Go R1 Day 61
It was a dark and stormy night. The world was bleak. A command was sent to The Compiler.
The assumptions were flawed. The command was rejected.
You have given me an invalid command with
-argument-that-shall-not-work 5being invalid.
But I’ve provided
--argument-that-shall-not-work, the indomitable wizard said.
Your command is unworthy.
Digging into esoteric tomes of knowledge, the wizard discovered others have had similar issues when calling external processes using the legendary wizardry of
However, none could shine light into the darkness of his failure.
pwsh worked fine.
Next, the wizard tried a variety of escaping commands.
- Using back-ticks with the arguments to escape.
- Using partially quoted arguments in the slice of the strings.
- Using no quotes.
- Went down the path of ancient texts describing similar issues.1
To the wizards dismay, copying the printed debug output worked fine in the terminal, but alas would not be executed by The Compiler.
It began to feel like the curse of dynamic SQL queries that had long plagued the wizard until PowerShell had been discovered.
The wizard ruminated on his plight. He thought:
At the end of the day, all things seem to come down to strings and the cursed interpretation of my textual commands to The Compiler. How many a day have I wasteth upon the fault of a single character. The root of all evil must be a string."
The wizard connected to a new remote instance, using the power of the Remote SSH plugin and began debugging in VSCode.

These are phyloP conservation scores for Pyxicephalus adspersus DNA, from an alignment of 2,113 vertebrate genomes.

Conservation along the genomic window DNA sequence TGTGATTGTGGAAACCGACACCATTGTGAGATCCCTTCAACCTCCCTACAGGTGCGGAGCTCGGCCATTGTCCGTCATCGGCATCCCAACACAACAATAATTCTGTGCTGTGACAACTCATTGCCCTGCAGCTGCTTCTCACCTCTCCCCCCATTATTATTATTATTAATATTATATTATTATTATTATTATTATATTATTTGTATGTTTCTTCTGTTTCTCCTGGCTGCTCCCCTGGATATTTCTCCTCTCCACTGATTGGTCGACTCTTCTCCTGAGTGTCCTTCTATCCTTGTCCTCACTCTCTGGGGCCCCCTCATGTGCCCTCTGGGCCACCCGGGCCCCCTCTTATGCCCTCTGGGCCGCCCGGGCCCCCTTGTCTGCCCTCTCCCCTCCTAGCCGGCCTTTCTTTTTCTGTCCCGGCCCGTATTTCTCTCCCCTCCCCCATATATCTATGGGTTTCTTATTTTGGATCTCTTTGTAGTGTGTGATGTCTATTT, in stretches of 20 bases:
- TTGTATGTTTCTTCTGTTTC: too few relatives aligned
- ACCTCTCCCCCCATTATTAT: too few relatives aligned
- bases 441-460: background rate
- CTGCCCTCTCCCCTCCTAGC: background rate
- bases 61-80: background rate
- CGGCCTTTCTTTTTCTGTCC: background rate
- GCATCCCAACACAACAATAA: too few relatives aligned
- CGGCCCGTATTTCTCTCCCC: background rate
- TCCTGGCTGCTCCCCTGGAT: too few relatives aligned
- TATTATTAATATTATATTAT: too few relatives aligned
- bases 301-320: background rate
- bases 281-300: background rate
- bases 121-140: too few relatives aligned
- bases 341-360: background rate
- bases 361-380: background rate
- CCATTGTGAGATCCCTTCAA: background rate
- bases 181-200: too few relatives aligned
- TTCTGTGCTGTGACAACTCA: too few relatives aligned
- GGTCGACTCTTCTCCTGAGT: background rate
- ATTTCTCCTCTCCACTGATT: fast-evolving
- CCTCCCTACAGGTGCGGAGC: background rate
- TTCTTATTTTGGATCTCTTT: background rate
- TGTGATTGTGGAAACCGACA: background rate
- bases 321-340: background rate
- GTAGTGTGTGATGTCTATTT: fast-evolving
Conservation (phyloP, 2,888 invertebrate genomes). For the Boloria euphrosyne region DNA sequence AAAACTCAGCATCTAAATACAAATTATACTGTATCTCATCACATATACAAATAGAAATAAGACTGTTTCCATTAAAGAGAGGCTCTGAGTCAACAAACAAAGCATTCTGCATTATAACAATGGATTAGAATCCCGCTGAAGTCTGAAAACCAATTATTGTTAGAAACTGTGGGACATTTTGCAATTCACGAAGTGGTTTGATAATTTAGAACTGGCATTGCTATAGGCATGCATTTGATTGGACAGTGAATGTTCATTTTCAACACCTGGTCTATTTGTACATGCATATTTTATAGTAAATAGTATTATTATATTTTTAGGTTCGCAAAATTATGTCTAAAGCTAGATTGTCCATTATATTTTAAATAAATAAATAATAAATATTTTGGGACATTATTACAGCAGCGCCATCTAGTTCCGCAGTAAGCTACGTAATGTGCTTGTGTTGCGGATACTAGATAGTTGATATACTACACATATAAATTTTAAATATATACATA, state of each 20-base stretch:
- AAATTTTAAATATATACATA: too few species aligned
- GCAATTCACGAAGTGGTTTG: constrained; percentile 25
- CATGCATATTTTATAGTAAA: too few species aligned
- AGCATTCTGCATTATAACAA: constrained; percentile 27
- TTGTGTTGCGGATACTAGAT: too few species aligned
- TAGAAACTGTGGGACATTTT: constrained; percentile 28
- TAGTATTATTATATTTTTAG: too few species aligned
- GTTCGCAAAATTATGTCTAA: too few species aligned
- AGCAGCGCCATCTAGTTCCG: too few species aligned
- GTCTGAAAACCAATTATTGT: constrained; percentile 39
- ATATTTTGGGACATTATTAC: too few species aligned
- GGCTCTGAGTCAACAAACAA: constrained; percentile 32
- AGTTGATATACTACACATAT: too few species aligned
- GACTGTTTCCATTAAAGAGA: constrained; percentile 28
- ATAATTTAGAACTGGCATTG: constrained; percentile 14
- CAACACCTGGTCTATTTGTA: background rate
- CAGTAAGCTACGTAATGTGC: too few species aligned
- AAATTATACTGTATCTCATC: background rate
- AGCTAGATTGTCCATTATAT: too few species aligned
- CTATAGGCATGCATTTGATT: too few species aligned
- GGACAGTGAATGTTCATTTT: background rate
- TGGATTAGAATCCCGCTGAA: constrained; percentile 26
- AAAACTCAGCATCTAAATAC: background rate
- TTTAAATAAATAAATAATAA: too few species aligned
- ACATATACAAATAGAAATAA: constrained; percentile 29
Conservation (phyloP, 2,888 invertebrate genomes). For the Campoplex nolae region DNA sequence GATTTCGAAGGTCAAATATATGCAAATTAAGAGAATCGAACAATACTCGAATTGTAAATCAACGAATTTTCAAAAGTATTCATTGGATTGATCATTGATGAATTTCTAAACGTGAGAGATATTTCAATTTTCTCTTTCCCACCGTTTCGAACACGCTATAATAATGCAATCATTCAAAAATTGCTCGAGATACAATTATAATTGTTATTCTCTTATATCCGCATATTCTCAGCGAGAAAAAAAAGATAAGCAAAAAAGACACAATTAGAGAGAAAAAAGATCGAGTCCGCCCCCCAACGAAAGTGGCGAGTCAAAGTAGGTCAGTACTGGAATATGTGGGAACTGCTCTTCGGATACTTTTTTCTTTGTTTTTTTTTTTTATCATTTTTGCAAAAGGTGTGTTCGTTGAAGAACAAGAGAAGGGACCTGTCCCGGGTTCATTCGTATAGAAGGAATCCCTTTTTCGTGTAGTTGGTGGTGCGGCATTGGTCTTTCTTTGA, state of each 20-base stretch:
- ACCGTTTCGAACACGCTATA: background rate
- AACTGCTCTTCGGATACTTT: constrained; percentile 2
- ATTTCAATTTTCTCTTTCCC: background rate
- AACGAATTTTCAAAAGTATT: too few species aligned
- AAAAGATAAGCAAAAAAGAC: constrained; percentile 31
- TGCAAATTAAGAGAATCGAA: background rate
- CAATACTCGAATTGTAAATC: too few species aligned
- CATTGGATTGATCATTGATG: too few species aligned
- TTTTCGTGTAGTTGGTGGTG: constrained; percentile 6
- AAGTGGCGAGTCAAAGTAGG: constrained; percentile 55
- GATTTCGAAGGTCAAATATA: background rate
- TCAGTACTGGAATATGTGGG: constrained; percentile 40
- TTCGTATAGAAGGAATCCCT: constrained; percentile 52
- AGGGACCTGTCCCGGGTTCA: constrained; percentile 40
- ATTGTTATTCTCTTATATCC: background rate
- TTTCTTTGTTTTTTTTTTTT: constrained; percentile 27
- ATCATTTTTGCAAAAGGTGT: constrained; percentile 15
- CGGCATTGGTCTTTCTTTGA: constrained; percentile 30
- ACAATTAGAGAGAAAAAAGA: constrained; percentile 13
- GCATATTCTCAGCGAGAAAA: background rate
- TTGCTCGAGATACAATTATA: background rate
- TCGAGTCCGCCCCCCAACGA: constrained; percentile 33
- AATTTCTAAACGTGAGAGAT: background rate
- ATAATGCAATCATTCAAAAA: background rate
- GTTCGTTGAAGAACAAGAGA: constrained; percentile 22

The debug breakpoint config that worked was set in stone.
Consulting The Sage (aka Debugger), it advised the wizard of the message sent to The Compiler.
The wizard had a revelation. A fellow wizard advised to break the appending into individual statements instead of trying to do so much in one step.
The incantation changed from:
to the following:
The foe vanquished, the The Blight of Strings was cast aside with malice. The wizard swore to never fall prey to this again.
Josesh[^similar-issues] pointed towards: EscapeArgs . I did not find any equivalent for Darwin. The closest thing I could find was execveDarwin which I believe is the execution line, which gets the argument list from: SlicePtrFromStrings which is defined at here
I’ll have to re-examine in the future when I have more experience with Go, as it’s not a simple chain to follow.
This pointed towards a similar issue with the
\n showing up.
The Compiler’s heartless gaze felt nothing. In the shadows, The String Balrock bid its time, knowing that the wizard would suffer once again.